At the same time, more attorneys are turning to social media tools, such as Twitter, Facebook, and blogs, to market their services. For instance, 28 percent of respondents now use Facebook as an advertising vehicle, compared to 18 percent in 2013.

    Lynch said social media tools give firms more business development opportunities and provide new ways to target clients who are searching for legal information online.

    “You can really showcase your expertise,” said Lynch. “If you can be in those online spaces and offer something of value to them, they will likely come back to you when they need a lawyer.” And technology can help lawyers seamlessly spread the word.

    Kirk, the solo practitioner in Superior, maintains her own website, which includes a blogging tool. “I’ve got it set up so that when I put up a new blog article on my website, it automatically publishes it on Facebook, Twitter, and LinkedIn,” she said.

    Clio’s Legal Trends Report provides more insight on why an online presence is highly important for lawyers. About 62 percent of consumers said they get referrals from friends and family, and 37 percent use online search engines.

    “People look for attorneys in their networks, just as they always have,” said Lenon. “But those networks are shifting a little bit. You used to ask your neighbor for a referral, but now you ask your Facebook group. After that, they start looking online.”

    Lynch said these marketing vehicles also provide business development opportunities for attorneys who may have little time or desire for traditional networking with clients.

    “We can’t expect attorneys to be all things anymore. That’s just not the reality and not the best way to use people,” Lynch said. “If someone is a great writer, use them in that capacity. Or maybe you know a theatre major who would be great on law firm videos.”

    Full Survey Report Guides Your Practice Management Decisions

    For attorneys looking for in-depth information, the full Economics of Practice in Wisconsin: 2017 Survey Report, based on 2016 data, provides the detail needed to get a fuller view of the economic picture of practicing law in Wisconsin. By applying your own data against the survey’s aggregate results, you’ll see how your individual practice compares. The survey report’s straightforward information, charts, and tables can help you make independent decisions to manage your practice more efficiently and effectively. Separate sections cover private practitioners (both solo and in group practices), government/academic attorneys, and corporate attorneys and in-house counsel.

    The survey report includes:

    • Top areas of practice
    • Private practitioner net income, by demographics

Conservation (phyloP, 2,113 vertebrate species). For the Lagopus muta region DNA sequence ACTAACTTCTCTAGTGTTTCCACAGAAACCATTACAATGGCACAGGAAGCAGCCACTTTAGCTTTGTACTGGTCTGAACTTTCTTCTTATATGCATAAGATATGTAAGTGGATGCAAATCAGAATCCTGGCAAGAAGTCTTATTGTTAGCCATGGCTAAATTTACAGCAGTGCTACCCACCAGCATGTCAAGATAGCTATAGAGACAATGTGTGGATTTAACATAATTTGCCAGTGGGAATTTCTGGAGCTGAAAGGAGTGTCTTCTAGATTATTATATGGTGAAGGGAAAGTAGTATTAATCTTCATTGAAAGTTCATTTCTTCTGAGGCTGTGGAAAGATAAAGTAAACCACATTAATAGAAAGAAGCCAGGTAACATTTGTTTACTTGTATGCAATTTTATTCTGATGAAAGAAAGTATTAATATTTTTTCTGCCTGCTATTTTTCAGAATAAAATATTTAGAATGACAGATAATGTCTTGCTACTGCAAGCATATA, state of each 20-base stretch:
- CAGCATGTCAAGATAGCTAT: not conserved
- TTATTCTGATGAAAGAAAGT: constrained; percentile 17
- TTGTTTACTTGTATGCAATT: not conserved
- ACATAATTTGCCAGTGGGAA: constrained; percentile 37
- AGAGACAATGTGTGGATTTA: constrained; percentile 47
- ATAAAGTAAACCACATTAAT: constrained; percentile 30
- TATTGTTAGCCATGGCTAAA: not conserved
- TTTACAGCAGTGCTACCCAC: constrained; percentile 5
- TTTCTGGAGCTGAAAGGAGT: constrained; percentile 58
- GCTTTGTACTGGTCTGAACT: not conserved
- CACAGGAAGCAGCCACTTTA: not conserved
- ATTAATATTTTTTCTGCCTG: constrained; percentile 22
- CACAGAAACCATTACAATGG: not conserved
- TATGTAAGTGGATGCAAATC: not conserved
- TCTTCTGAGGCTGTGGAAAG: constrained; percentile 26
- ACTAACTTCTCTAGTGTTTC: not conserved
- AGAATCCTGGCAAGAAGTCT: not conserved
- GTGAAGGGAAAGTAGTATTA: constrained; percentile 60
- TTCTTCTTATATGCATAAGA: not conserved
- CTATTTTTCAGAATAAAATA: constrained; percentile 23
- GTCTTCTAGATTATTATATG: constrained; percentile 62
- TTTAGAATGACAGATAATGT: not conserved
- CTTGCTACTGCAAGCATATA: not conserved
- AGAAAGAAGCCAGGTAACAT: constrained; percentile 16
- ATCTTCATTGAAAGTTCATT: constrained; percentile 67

• Private practitioner hourly billing rates
    • Private practitioner billing methods
    • Office expenses and revenues
    • Law office support staff salaries
    • Work volume for each category (private practice, government/academic, corporate)
    • Benefits by employer category
    • Billing and timekeeping practices
    • Trends in marketing legal services
    • Perceptions of the supply and demand for legal services
    • Change in workload over past two years and over next two years
    • Changes made in billable hours policy

    The 2017 survey report is available to State Bar members for $49/print or $39/electronic PDF; and to nonmembers for $79/print and $69/electronic PDF. To order, visit WisBar's Marketplace, or phone the State Bar at (800) 728-7788.

    Note: The survey is intended to enhance opportunities for independent competitive decisions. Each attorney must make independent decisions concerning the interpretation and use of this information in the context of the attorney’s specific business.

    The Bigger Fish

    While some large law firms are expanding through mergers and acquisitions – von Briesen & Roper S.C., which recently acquired the 22-lawyer firm of Peterson, Johnson & Murray S.C., now has 192 lawyers – mid-sized firms in Wisconsin are competing with bigger firms by offering high-level expertise in select practice areas.

    And that appears to be the national trend. “Some of the more niche-oriented work is going to mid-sized and smaller firms,” said Oliver Yandle, executive director of the Association of Legal Administrators (ALA), based in Chicago. The ALA has a membership of more than 8,000 law firms, mostly ones with fewer than 100 attorneys.

    “They are looking for firms with specialized expertise and a demonstrated ability to deliver those services, not only in an effective manner, but in a way that is more cost effective and responsive to some of the cost pressures they are facing,” he said.

    Yandle said successful firms are becoming much more immersed in the business needs of their clients, not in terms of legal work, but what the business is trying to accomplish strategically and how the law firm can help the organization achieve those goals.